http://www.journals.uchicago.edu/AJHG/journal/issues/v74n6/41028/datafile1.txt?erFrom=8617029170130421322Guest   (Kayser data on 8 samples from different haplogroups, with many markers tested... interesting, shows also different STR markers available.)****
http://www.journals.uchicago.edu/AJHG/journal/issues/v74n6/41028/41028.html (Kayser article relating to above... not a database)
http://www.scottishdna.net/  (Scottish Clans databases)
http://amadeus.biosci.arizona.edu/%7Ekcaldero/str.php (?)
http://www.appliedbiosystems.com/yfilerdatabase/  (Y-Filer Database)
http://www.genebaze.cz/cgi-bin/cyd.cgi?lang=us  (Czech Y-DNA Database)
http://www.jpac.pacom.mil/CIL/FRS_Home.htm  (Database of mtDNA of missing USA military persons.)
http://www.jpac.pacom.mil/FRS_public/FRS_public.aspx  (Search missing military persons surnames)
http://genome.cshlp.org/content/early/2009/08/20/gr.095000.109.abstract?papetoc  (Singapore genome database)

Full genome sequences:
http://www.worldpgr.com/ database of full genomes sequenced
http://huref.jcvi.org/  (Venter R1b)  
http://www.ncbi.nlm.nih.gov/entrez/viewer.fcgi (Venter R1b)  http://jimwatsonsequence.cshl.edu/cgi-perl/gbrowse/jwsequence/   (Watson R1b)
http://yh.genomics.org.cn/mapview.jsp  (Han Chinese- haplogroup O?) 
http://yh.genomics.org.cn/   
http://www.dna-fingerprint.com/user.php?op=userinfo&uname=HUGO (Hugo reference sequence Mixed haplogroups, includes mostly R1b, some G, some I)
ftp://ftp.ncbi.nih.gov/pub/TraceDB/ShortRead/SRA000271/    (in the directory fastq the sequence for the Yoruba NA18507 is available.)
Craig Venter:
http://www.ncbi.nlm.nih.gov/sites/entrez?db=genomeprj&cmd=Retrieve&dopt=Overview&list_uids=19621
James Watson:
http://www.ncbi.nlm.nih.gov/sites/entrez?db=genomeprj&cmd=Retrieve&dopt=Overview&list_uids=28335
Yoruba NA18507:
http://www.ncbi.nlm.nih.gov/sites/entrez?db=genomeprj&cmd=Retrieve&dopt=Overview&list_uids=29429
http://genome.cshlp.org/content/early/2009/05/26/gr.092197.109  (Korean full sequence)
ftp://ftp.kobic.kr/pub/KOBIC-KoreanGenome/ (Korean full sequence data)
http://www.personalgenomes.org/public/6.html (Pinker full sequence)
http://www.snpedia.com/index.php/PGP10  (Personal Genome Project Participants)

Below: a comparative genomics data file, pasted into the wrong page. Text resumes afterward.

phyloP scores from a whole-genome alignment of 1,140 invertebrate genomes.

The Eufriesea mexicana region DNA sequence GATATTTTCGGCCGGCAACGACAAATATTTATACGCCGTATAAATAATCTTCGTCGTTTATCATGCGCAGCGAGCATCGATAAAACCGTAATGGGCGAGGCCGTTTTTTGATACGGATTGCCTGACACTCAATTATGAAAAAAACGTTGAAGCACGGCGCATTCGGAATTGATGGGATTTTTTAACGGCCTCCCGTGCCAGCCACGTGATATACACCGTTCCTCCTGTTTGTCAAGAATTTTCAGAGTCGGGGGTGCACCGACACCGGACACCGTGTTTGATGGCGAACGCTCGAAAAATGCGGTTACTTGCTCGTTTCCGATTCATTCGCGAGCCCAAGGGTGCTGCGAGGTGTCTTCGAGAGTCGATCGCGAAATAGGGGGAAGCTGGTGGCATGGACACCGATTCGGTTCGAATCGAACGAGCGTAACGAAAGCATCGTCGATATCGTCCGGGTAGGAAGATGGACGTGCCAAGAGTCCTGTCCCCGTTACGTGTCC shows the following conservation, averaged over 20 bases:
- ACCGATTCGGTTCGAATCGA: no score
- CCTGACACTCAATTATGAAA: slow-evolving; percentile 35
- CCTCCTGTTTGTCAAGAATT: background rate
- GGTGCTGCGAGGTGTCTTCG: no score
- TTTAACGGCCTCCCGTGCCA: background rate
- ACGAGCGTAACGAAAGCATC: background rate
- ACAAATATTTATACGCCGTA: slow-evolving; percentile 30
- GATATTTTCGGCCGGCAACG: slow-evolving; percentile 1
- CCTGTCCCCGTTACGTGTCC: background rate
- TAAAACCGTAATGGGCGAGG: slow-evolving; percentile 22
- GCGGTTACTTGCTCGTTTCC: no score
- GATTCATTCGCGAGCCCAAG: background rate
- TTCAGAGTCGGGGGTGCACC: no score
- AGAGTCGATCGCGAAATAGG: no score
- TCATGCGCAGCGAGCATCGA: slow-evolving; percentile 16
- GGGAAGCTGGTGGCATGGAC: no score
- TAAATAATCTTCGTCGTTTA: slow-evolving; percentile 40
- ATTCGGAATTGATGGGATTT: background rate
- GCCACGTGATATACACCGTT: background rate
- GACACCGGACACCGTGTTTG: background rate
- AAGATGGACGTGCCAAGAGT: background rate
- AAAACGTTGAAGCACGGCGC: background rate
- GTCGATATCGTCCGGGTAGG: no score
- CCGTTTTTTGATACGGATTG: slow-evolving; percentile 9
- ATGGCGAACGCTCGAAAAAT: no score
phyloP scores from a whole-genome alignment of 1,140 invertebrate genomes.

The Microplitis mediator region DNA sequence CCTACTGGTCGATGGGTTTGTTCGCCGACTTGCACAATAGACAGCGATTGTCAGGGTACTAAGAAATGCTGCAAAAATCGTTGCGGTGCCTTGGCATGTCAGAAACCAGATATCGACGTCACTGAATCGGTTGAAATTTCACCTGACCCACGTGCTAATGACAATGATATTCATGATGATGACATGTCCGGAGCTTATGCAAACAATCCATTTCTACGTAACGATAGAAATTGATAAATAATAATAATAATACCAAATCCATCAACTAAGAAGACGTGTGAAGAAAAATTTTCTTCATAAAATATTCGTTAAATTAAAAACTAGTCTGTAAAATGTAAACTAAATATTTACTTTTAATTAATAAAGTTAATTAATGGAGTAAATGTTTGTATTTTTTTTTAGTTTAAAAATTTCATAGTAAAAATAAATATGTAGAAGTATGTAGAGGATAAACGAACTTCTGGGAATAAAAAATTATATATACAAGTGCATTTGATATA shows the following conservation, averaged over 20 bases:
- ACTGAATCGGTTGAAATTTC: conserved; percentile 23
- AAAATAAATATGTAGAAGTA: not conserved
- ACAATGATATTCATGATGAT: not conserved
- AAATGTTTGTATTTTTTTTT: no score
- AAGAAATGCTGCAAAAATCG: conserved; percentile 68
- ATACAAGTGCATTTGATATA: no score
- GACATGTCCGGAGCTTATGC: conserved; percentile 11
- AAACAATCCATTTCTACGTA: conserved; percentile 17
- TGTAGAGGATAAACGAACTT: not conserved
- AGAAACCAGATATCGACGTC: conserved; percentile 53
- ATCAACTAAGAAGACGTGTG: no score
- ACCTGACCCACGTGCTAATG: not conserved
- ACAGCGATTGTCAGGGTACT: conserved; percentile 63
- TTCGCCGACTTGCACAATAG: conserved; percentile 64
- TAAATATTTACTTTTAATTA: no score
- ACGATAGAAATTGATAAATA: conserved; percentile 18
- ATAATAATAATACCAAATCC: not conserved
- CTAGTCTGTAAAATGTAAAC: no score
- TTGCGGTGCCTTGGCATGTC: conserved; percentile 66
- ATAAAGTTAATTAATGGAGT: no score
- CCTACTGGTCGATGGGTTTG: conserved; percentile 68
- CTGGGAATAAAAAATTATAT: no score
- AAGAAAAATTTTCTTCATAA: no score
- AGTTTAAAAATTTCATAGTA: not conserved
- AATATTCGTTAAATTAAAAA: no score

http://www.smartplanet.com/technology/blog/science-scope/the-amazing-race-for-the-cheapest-and-fastest-dna-machine/220/

DNA-Mailing Lists/ DNA Forums/ Blogs etc:

(some useful pointers on posting messages on mailing lists
The news.newusers.questions FAQ
http://www.plig.net/nnq/nquote.html
How to post to uk news groups http://www.usenet.org.uk/ukpost.html
Proper quoting style explained http://www.uwasa.fi/~ts/http/quote.html )
http://www.isogg.org/wiki/Genetic_genealogy_mailing_lists  (ISOGG list of forums and lists)*******
http://lists.rootsweb.com/index/other/DNA/GENEALOGY-DNA.html   (join list/ search archives etc)
http://lists.rootsweb.com/index/other/Miscellaneous/GENEALOGY-DNA.html (DNA Forum archives)
Search the GENEALOGY-DNA archives
Browse the GENEALOGY-DNA archives
http://lists.rootsweb.com/index/other/DNA/ ***
http://www.dna-forums.org/
 (DNA Forum)
DNA-NEWBIE-subscribe@yahoogroups.com   ("Newbie" DNA discussion list)
http://members.aol.com/dnacousins/Welcome.txt   (DNA list welcome message)
http://www.isogg.org/  (International Society Of Genetic Genealogists- membership is free)***
http://www.ybase.org/forum/forum_topics.asp?FID=518   (Marsh DNA Forum run by DNA Hertiage)
http://members.aol.com/dnacousins/Welcome.txt   (Welcome message to DNA list, gives FAQ about DNA, good intro)**
http://listsearches.rootsweb.com/cgi-bin/listsearch.pl   (enter "Genealogy-DNA" to search DNA list)
http://www.familytreeDNA.com/facts_genes.asp?act=past   (FTDNA monthly DNA magazine- back issues)